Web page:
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Kurdistan region: A country profile


Kirmanj, Sherko (2013) Kurdistan region: A country profile. Journal of International Studies (JIS), 9. pp. 1-14. ISSN 1823-691X

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Abstract

At the end of the Second Gulf War in early 1991, the Kurdish people in Iraq rose against Saddam Hussein’s regime by liberating most of the areas inhabited by them.However, within a few weeks, the uprising was crushed.The Iraqi army’s attack on Kurdish cities and villages and its retaliation against the Kurdish forces and civilians led to a mass exodus of the Kurds to Iran and Turkey.The international community’s intervention resulted in the creation of the northern no-fly-zone by the UN Security Council.This facilitated the return of most of Kurdish refugees back to their habitat.But the continued pressure by the Kurds on the regime forced the government to withdraw its forces, as well as the administrative units from parts of Kurdistan in October 1991.The Kurds then filled the vacuum created by holding elections in 1992, and thus began self-governance in the region.The areas under the control of Kurdish authorities since then came to be known as the Kurdistan Region (RG) which was a self-declared federal region in Iraq until 2005 when the Iraqi constitution officially recognized the region of Kurdistan, along with its existing authorities, as a federal region in Iraq. The KR is located in north and north eastern parts of Iraq, Syria is to the west, Iran to the east, and Turkey to the north. Its area is 40,643 square kilometers with population of 5,351,276 (estimated).The city of Erbil is the capital of the Region.Kurdish and Arabic are the official languages in the Region. However, Turkmeni, Assyrian and Armenian are also used by the respective communities in some areas. In addition to Kurds a diverse collection of ethnic and religious groups live side-by-side in the Region — including Arabs, Turkmen, Chaldeans, Syriacs, Assyrians, Yazidis, Kakayi and Shabaks.The region is geographically diverse, from hot plains to cooler mountainous areas where snow falls in the winter.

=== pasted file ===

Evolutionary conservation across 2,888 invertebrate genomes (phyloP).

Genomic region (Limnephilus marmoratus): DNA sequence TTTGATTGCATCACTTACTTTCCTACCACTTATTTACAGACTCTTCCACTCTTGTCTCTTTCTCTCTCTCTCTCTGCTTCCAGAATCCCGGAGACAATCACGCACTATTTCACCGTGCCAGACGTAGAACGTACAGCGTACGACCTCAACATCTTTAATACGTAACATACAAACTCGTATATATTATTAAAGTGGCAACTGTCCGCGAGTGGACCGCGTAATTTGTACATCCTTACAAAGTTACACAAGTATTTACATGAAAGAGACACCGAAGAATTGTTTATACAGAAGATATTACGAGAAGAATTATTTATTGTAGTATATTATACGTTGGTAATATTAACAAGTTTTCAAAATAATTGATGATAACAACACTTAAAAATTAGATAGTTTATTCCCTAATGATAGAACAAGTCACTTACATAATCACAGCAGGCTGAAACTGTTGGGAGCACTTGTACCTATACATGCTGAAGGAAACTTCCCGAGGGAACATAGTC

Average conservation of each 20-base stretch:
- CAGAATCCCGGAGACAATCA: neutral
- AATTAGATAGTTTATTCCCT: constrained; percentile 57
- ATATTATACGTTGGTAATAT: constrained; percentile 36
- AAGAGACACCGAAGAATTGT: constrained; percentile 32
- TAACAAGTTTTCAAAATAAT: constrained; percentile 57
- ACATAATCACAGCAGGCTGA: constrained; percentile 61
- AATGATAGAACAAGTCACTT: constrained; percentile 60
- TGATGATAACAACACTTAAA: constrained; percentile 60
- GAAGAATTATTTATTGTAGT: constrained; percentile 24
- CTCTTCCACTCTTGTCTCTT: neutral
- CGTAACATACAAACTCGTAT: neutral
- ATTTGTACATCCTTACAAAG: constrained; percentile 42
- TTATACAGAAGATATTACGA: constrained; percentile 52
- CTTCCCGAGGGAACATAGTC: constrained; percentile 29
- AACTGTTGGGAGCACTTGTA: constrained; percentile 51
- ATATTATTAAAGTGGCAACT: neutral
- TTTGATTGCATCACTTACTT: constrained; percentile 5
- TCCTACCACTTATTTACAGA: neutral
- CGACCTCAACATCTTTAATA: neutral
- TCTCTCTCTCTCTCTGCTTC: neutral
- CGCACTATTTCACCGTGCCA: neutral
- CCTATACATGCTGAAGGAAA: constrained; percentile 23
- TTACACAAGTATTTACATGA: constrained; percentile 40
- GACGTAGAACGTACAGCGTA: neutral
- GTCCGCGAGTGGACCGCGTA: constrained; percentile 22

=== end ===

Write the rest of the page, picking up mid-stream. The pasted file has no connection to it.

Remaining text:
Item Type: Article
Subjects: J Political Science > JF Political institutions (General)
Divisions: College of Law, Government and International Studies
Depositing User: Mrs. Norazmilah Yaakub
Date Deposited: 20 Apr 2014 02:52
Last Modified: 20 Apr 2014 02:52
URI: http://repo.uum.edu.my/id/eprint/10401

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